Ashes to ashes for Aussies

2010-12-11 00:00

ENGLAND’S performance in Adelaide was its best for decades. Australia were not so much beaten as overwhelmed. The masters of destruction were themselves taken apart by an intense and efficient opponent. Afterwards senior Australians admitted they’d never seen the Poms play so well for so long. The hosts were in a state of shock. Ricky Ponting and company know that they are facing a formidable opponent. His dreams of recapturing the Ashes sit on the brink of ruin

Previously England have risen occasionally with murderous intent only to fall back after passion had ebbed way. For a while everyone might sing Land of Hope and Glory and parade on bus tops, but the mood passed and the malaise remained. Now they are cold executioners. The cucumber sandwiches and pints of lager were put aside in favour of steel knives.

Andrew Strauss’s team hardly put a foot wrong. Of course panache has its part to play in these endeavours but ruthless annihilation is the essential aim of all sporting activity. In his own way Glenn McGrath was a beautiful bowler.

From the chaotic run out of an opener in the first over of the match to the superbly conceived off-break that ended the match, the visitors were magnificent. Along the way all sorts of records were broken and reputations enhanced. Alastair Cook is scoring hundreds at a faster rate even than Sachin Tendulkar and Don Bradman. Of course he is too modest and sensible to compare himself with these giants, but the fact remains that he scores a lot of runs. As far as the Aussies are concerned he’s harder to remove than a wisdom tooth

Jonathan Trott has been almost as effective and now averages 60 in Test cricket. Before the series these blokes were supposed to be the weak links. Ian Bell was regarded as too soft to make the grade down under. At present he looks about as soft as a slab of concrete, and a great deal more attractive. England’s flaws have tuned out to be their assets.

Kevin Pietersen was richly rewarded for recognising his mistakes, returning to Pietermaritzburg and going back to the basics. Greatness is a journey not a destiny. It cannot be held in a hand. So long as he keeps working and avoids the traps of self-celebration, Pietersen will retain the excellence that lies within. Greatness can always walk away and seek a more accommodating host.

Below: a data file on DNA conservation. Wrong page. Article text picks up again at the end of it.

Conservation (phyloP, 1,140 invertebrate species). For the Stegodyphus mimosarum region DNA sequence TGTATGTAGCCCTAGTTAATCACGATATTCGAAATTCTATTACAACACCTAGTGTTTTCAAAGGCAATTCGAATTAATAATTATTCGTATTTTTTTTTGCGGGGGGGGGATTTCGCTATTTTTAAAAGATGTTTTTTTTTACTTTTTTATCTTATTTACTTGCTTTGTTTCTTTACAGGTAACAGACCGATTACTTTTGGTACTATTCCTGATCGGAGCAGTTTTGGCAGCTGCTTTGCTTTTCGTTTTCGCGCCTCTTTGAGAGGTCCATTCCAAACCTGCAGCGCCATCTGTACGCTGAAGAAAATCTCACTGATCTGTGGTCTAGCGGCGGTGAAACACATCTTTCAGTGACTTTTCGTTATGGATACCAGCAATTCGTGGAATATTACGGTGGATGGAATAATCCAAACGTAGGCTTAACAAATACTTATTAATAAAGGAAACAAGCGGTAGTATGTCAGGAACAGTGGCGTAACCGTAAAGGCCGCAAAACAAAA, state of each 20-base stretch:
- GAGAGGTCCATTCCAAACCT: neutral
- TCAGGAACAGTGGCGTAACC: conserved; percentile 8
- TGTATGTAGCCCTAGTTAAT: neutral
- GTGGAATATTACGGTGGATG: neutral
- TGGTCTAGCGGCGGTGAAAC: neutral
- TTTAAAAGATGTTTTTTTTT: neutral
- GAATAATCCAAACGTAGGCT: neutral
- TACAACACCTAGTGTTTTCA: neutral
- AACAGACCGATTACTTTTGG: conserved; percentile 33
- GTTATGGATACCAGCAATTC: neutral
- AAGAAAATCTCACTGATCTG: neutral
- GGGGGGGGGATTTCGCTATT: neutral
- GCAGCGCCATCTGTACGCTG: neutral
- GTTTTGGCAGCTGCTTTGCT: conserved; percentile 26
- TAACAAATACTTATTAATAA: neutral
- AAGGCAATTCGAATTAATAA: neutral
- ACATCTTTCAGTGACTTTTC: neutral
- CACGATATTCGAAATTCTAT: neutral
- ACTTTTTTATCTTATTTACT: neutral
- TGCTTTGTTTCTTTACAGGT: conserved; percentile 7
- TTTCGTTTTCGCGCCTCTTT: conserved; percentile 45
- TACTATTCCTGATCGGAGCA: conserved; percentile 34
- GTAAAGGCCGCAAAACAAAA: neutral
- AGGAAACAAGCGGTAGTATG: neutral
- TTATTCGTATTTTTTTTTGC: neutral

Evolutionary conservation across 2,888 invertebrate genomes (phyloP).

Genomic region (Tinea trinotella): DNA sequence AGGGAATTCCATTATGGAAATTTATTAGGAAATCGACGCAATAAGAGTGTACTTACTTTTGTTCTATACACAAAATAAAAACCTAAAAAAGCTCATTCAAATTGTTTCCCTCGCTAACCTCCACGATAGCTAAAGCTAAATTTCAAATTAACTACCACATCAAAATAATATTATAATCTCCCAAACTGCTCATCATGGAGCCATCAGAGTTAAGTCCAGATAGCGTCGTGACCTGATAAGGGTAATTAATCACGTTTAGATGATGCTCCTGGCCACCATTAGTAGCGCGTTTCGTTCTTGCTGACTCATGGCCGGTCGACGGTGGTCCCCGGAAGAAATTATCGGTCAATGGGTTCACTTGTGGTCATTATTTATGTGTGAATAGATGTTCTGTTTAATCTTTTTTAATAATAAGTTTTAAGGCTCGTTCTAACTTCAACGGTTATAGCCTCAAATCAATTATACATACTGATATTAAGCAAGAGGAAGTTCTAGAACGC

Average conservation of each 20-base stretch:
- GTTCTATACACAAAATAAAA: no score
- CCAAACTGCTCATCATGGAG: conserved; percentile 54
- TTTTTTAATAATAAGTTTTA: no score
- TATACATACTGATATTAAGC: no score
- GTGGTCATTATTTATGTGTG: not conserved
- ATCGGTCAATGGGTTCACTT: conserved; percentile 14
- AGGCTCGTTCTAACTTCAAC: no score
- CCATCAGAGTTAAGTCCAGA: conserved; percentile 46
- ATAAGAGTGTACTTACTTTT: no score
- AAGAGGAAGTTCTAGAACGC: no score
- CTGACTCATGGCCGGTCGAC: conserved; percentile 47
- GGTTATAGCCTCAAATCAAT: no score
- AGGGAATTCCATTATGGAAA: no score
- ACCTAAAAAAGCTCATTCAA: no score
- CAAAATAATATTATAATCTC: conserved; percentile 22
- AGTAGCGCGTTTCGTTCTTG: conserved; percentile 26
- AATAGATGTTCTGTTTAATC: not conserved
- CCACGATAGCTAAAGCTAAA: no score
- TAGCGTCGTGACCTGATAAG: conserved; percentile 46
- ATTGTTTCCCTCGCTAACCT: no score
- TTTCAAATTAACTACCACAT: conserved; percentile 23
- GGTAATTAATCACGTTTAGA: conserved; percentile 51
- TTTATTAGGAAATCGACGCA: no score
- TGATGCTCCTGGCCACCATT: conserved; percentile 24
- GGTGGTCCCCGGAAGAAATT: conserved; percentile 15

Of the Australians only Mike Hussey and Brad Haddin could be confident of securing a place in the opposing side. Shane Watson might be considered, the rest can be brushed aside. None of them would be contenders for a World X1. Its hardly surprising. Australia are the fifth ranked Test team and their only great player is past his peak.

But the hosts did not help themselves. Australia were not merely outplayed, they were also out-thought. Ponting’s field placements were bizarre. After years devoted to orthodoxy, he suddenly started setting strange fields, with seven on one side of the field and often with three men close together at gulley or cover or on the boundary. That does not work in Adelaide with its short square boundaries. Everyone knows that on this ground its better to aim straight, or everyone except the local think-tank.

Australia’s selections were also odd. Whereas England identified their strongest team months ago and have also taken considerable care over their bench, the Australians are thrashing about like a drowning man. Presumably they had watched Xavier Doherty carefully before picking him, in which case their judgment is open to question.

Not that spinners are thick on the ground. Half the country wants Shane Warne to return — and all England is terrified that he might. But it’s a fantasy born of desperation; he would not last a session and knows it. Poker is his game these days. Warne himself has suggested Michael Beer, a 26-year-old left-arm spinner who has just moved from Victoria to Perth. He is handy but inexperienced.

Nor is the pace bowling strong. Australia do have a fistful of promising speedsters. Unfortunately most of them are injured. All sorts of restrictions are placed on young bowlers but still the flingers break down at the rate hitherto reserved for the taxis that grace our city.

One bowler recently complained that now he had turned professional he was bowling less than in his salad days! Australia used to make ’em or break ’em. Now they make “em” and wrap them in cotton wool. Inevitably they fall apart at the first sight of hard work.

Now Australia have a few days to lick their wounds. The team for the third Test is to be announced this weekend. The names will not matter. Only two things can save Australia. A hundred from Ricky Ponting and the sort of searing spell from Mitchell Johnson that SA experienced last year. Otherwise the game is up.

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